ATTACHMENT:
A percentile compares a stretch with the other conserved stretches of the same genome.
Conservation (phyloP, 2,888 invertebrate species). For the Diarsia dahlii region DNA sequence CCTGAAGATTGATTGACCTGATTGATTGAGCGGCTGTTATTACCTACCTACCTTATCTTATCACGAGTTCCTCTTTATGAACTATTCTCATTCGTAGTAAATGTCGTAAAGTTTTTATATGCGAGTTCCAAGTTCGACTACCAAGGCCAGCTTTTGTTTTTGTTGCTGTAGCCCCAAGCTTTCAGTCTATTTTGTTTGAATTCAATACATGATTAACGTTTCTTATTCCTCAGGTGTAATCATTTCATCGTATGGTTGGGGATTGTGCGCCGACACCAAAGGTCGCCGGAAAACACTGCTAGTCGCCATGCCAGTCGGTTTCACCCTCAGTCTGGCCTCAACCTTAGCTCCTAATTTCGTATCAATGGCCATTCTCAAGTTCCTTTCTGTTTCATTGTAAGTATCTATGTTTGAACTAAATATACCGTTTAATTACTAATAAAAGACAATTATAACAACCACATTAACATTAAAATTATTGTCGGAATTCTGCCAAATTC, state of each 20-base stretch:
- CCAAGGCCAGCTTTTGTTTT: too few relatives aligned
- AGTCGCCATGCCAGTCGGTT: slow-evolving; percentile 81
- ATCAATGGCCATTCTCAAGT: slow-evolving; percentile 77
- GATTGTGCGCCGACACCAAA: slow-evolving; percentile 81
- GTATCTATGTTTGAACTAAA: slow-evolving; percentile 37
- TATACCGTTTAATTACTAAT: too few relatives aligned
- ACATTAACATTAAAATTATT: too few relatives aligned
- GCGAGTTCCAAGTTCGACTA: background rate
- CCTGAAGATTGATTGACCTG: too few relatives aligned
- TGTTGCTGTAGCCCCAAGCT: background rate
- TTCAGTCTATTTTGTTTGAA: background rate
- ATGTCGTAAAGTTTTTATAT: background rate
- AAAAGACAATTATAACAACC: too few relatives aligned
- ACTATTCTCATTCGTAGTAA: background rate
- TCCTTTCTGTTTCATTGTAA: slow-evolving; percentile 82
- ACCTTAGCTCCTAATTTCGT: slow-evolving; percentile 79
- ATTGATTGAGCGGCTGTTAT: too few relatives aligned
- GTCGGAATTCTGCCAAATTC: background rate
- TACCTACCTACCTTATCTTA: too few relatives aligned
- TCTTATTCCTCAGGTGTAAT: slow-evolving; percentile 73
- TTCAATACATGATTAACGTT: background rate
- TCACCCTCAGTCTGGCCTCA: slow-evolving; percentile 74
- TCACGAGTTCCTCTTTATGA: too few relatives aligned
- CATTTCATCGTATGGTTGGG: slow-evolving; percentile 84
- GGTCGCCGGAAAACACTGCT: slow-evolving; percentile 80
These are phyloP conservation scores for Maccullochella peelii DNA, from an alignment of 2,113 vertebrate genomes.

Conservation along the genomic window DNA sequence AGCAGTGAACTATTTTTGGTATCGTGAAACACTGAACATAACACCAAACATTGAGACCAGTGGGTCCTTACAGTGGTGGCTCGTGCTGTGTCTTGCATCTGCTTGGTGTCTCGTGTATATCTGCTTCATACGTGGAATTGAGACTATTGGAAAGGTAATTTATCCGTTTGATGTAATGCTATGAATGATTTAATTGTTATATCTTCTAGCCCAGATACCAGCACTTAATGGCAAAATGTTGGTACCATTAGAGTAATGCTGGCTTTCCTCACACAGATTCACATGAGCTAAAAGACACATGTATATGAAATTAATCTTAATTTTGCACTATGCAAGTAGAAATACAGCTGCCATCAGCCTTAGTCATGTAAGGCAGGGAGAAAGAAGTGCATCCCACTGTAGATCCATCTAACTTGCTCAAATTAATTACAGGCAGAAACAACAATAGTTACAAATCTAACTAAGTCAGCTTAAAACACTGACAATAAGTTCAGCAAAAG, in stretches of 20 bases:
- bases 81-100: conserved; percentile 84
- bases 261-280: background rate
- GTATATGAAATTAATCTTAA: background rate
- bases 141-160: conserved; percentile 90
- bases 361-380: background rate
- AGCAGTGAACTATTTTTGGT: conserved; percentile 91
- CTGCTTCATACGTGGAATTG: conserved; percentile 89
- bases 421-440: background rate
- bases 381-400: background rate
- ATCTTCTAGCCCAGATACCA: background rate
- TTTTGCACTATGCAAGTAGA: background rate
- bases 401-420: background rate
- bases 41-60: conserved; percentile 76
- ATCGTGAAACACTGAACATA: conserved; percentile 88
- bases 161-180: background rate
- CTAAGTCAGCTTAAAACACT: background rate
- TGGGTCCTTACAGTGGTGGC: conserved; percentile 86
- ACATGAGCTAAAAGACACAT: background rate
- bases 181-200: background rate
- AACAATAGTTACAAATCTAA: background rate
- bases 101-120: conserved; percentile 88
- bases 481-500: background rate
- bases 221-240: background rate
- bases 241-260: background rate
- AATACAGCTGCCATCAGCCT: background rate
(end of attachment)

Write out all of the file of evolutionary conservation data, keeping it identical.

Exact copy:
A percentile compares a stretch with the other conserved stretches of the same genome.
Conservation (phyloP, 2,888 invertebrate species). For the Diarsia dahlii region DNA sequence CCTGAAGATTGATTGACCTGATTGATTGAGCGGCTGTTATTACCTACCTACCTTATCTTATCACGAGTTCCTCTTTATGAACTATTCTCATTCGTAGTAAATGTCGTAAAGTTTTTATATGCGAGTTCCAAGTTCGACTACCAAGGCCAGCTTTTGTTTTTGTTGCTGTAGCCCCAAGCTTTCAGTCTATTTTGTTTGAATTCAATACATGATTAACGTTTCTTATTCCTCAGGTGTAATCATTTCATCGTATGGTTGGGGATTGTGCGCCGACACCAAAGGTCGCCGGAAAACACTGCTAGTCGCCATGCCAGTCGGTTTCACCCTCAGTCTGGCCTCAACCTTAGCTCCTAATTTCGTATCAATGGCCATTCTCAAGTTCCTTTCTGTTTCATTGTAAGTATCTATGTTTGAACTAAATATACCGTTTAATTACTAATAAAAGACAATTATAACAACCACATTAACATTAAAATTATTGTCGGAATTCTGCCAAATTC, state of each 20-base stretch:
- CCAAGGCCAGCTTTTGTTTT: too few relatives aligned
- AGTCGCCATGCCAGTCGGTT: slow-evolving; percentile 81
- ATCAATGGCCATTCTCAAGT: slow-evolving; percentile 77
- GATTGTGCGCCGACACCAAA: slow-evolving; percentile 81
- GTATCTATGTTTGAACTAAA: slow-evolving; percentile 37
- TATACCGTTTAATTACTAAT: too few relatives aligned
- ACATTAACATTAAAATTATT: too few relatives aligned
- GCGAGTTCCAAGTTCGACTA: background rate
- CCTGAAGATTGATTGACCTG: too few relatives aligned
- TGTTGCTGTAGCCCCAAGCT: background rate
- TTCAGTCTATTTTGTTTGAA: background rate
- ATGTCGTAAAGTTTTTATAT: background rate
- AAAAGACAATTATAACAACC: too few relatives aligned
- ACTATTCTCATTCGTAGTAA: background rate
- TCCTTTCTGTTTCATTGTAA: slow-evolving; percentile 82
- ACCTTAGCTCCTAATTTCGT: slow-evolving; percentile 79
- ATTGATTGAGCGGCTGTTAT: too few relatives aligned
- GTCGGAATTCTGCCAAATTC: background rate
- TACCTACCTACCTTATCTTA: too few relatives aligned
- TCTTATTCCTCAGGTGTAAT: slow-evolving; percentile 73
- TTCAATACATGATTAACGTT: background rate
- TCACCCTCAGTCTGGCCTCA: slow-evolving; percentile 74
- TCACGAGTTCCTCTTTATGA: too few relatives aligned
- CATTTCATCGTATGGTTGGG: slow-evolving; percentile 84
- GGTCGCCGGAAAACACTGCT: slow-evolving; percentile 80
These are phyloP conservation scores for Maccullochella peelii DNA, from an alignment of 2,113 vertebrate genomes.

Conservation along the genomic window DNA sequence AGCAGTGAACTATTTTTGGTATCGTGAAACACTGAACATAACACCAAACATTGAGACCAGTGGGTCCTTACAGTGGTGGCTCGTGCTGTGTCTTGCATCTGCTTGGTGTCTCGTGTATATCTGCTTCATACGTGGAATTGAGACTATTGGAAAGGTAATTTATCCGTTTGATGTAATGCTATGAATGATTTAATTGTTATATCTTCTAGCCCAGATACCAGCACTTAATGGCAAAATGTTGGTACCATTAGAGTAATGCTGGCTTTCCTCACACAGATTCACATGAGCTAAAAGACACATGTATATGAAATTAATCTTAATTTTGCACTATGCAAGTAGAAATACAGCTGCCATCAGCCTTAGTCATGTAAGGCAGGGAGAAAGAAGTGCATCCCACTGTAGATCCATCTAACTTGCTCAAATTAATTACAGGCAGAAACAACAATAGTTACAAATCTAACTAAGTCAGCTTAAAACACTGACAATAAGTTCAGCAAAAG, in stretches of 20 bases:
- bases 81-100: conserved; percentile 84
- bases 261-280: background rate
- GTATATGAAATTAATCTTAA: background rate
- bases 141-160: conserved; percentile 90
- bases 361-380: background rate
- AGCAGTGAACTATTTTTGGT: conserved; percentile 91
- CTGCTTCATACGTGGAATTG: conserved; percentile 89
- bases 421-440: background rate
- bases 381-400: background rate
- ATCTTCTAGCCCAGATACCA: background rate
- TTTTGCACTATGCAAGTAGA: background rate
- bases 401-420: background rate
- bases 41-60: conserved; percentile 76
- ATCGTGAAACACTGAACATA: conserved; percentile 88
- bases 161-180: background rate
- CTAAGTCAGCTTAAAACACT: background rate
- TGGGTCCTTACAGTGGTGGC: conserved; percentile 86
- ACATGAGCTAAAAGACACAT: background rate
- bases 181-200: background rate
- AACAATAGTTACAAATCTAA: background rate
- bases 101-120: conserved; percentile 88
- bases 481-500: background rate
- bases 221-240: background rate
- bases 241-260: background rate
- AATACAGCTGCCATCAGCCT: background rate